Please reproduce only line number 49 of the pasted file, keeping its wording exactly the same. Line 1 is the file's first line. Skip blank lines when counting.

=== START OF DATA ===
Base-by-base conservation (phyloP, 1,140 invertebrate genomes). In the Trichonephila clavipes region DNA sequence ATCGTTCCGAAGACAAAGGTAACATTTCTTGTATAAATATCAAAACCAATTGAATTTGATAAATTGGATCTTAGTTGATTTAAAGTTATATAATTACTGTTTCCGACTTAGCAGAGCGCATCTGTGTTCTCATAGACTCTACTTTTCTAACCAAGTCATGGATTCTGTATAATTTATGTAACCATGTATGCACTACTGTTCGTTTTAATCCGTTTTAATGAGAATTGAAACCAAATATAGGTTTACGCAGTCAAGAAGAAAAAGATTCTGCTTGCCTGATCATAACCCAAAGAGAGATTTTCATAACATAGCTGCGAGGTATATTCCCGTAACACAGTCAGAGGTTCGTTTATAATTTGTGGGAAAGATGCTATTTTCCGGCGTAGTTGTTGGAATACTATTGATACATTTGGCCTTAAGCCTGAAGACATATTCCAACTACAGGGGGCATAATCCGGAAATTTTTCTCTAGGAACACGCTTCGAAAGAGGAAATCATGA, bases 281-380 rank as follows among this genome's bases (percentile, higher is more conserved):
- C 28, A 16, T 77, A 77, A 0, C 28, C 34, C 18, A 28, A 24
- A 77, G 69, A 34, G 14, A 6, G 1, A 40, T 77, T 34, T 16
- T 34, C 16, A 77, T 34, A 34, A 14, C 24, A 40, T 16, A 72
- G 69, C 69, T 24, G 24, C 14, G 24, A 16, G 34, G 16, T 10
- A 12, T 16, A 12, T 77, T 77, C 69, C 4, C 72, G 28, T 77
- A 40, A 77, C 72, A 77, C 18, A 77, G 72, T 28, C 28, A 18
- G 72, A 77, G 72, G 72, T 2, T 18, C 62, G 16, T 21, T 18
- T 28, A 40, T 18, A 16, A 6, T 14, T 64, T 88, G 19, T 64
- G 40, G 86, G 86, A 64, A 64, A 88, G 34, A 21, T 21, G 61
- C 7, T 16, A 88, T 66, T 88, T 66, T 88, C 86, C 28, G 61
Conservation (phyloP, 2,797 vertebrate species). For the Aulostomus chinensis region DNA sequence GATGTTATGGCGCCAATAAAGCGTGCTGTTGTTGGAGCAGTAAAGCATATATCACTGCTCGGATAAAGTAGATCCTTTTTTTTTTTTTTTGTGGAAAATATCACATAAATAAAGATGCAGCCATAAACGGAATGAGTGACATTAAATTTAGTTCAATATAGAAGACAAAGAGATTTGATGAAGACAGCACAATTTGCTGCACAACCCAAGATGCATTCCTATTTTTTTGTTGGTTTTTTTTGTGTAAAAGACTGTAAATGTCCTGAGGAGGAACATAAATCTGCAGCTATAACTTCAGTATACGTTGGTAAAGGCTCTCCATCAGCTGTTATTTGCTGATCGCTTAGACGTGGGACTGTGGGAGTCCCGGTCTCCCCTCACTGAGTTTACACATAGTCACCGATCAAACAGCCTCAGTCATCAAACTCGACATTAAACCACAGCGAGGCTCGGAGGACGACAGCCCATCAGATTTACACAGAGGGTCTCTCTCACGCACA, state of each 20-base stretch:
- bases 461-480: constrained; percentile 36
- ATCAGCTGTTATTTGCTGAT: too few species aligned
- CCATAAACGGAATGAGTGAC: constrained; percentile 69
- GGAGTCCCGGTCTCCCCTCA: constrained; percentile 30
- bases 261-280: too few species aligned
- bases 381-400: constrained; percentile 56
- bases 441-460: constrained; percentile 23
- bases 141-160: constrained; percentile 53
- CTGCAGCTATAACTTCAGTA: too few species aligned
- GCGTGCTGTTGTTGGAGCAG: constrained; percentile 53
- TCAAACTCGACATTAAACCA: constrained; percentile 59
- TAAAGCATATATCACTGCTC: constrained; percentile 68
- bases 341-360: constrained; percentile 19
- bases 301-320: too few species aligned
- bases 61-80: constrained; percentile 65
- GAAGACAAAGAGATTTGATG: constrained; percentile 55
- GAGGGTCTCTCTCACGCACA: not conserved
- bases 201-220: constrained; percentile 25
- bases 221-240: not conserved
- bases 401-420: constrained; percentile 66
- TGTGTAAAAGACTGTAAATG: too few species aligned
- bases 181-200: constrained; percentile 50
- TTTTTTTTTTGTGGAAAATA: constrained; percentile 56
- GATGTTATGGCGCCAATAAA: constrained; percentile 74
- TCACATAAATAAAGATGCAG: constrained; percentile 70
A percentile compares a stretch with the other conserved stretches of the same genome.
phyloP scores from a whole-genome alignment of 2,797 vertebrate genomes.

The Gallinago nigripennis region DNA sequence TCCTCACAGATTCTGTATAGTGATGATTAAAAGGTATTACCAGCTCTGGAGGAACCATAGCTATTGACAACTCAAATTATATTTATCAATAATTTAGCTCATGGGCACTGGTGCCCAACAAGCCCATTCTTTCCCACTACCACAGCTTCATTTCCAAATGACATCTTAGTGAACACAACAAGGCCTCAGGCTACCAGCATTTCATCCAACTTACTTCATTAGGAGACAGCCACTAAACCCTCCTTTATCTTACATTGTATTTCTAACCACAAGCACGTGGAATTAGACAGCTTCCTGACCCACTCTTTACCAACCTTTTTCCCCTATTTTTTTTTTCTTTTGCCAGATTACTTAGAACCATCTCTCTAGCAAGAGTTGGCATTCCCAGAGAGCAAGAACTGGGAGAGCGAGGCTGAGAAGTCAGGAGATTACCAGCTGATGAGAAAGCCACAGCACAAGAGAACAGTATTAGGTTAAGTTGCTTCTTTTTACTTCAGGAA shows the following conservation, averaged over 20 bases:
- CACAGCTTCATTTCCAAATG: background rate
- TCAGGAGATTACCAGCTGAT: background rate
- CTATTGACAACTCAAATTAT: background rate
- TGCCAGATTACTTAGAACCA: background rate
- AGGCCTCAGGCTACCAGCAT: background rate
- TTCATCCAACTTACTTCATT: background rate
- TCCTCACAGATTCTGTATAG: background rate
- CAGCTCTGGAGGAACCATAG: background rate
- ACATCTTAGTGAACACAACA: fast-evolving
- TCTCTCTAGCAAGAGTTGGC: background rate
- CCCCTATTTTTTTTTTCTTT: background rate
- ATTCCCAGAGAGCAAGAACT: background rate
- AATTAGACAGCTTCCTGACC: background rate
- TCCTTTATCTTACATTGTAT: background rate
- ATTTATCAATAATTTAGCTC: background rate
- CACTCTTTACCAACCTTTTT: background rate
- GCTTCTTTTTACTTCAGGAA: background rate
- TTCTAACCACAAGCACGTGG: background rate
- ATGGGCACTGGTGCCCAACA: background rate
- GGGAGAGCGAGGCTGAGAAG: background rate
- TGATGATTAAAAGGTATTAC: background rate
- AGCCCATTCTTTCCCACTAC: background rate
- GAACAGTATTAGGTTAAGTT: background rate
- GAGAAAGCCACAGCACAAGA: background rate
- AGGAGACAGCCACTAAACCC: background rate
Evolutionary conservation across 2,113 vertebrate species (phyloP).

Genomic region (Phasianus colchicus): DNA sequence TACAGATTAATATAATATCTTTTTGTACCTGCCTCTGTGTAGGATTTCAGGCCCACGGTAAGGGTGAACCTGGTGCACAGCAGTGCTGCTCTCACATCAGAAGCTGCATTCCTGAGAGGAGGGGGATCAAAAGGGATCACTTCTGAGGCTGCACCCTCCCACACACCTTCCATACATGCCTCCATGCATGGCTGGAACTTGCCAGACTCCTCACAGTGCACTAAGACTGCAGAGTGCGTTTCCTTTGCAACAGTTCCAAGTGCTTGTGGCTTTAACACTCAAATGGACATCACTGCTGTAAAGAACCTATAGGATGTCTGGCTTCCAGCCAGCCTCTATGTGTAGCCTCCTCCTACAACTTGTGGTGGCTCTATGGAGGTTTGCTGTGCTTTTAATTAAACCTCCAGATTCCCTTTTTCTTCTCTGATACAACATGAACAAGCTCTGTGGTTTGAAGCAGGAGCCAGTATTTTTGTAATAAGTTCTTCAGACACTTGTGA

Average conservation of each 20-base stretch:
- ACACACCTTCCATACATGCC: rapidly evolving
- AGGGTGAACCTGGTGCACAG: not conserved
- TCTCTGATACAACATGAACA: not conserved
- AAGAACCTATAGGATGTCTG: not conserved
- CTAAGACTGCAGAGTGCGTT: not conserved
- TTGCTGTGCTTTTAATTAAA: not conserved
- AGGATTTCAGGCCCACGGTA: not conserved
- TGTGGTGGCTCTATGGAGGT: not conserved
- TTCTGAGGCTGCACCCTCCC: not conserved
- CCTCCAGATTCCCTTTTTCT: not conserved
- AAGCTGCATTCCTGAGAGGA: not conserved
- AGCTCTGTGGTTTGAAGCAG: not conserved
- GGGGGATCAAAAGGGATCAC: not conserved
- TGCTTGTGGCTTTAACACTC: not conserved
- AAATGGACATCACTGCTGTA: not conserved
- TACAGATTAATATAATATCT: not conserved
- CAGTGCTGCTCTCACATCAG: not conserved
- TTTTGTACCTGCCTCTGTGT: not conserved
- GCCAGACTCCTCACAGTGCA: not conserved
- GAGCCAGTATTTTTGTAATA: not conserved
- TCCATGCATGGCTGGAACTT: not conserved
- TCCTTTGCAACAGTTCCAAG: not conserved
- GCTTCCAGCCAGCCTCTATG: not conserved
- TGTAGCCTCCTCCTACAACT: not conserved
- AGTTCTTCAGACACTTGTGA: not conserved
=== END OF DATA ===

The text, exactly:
- ACATCTTAGTGAACACAACA: fast-evolving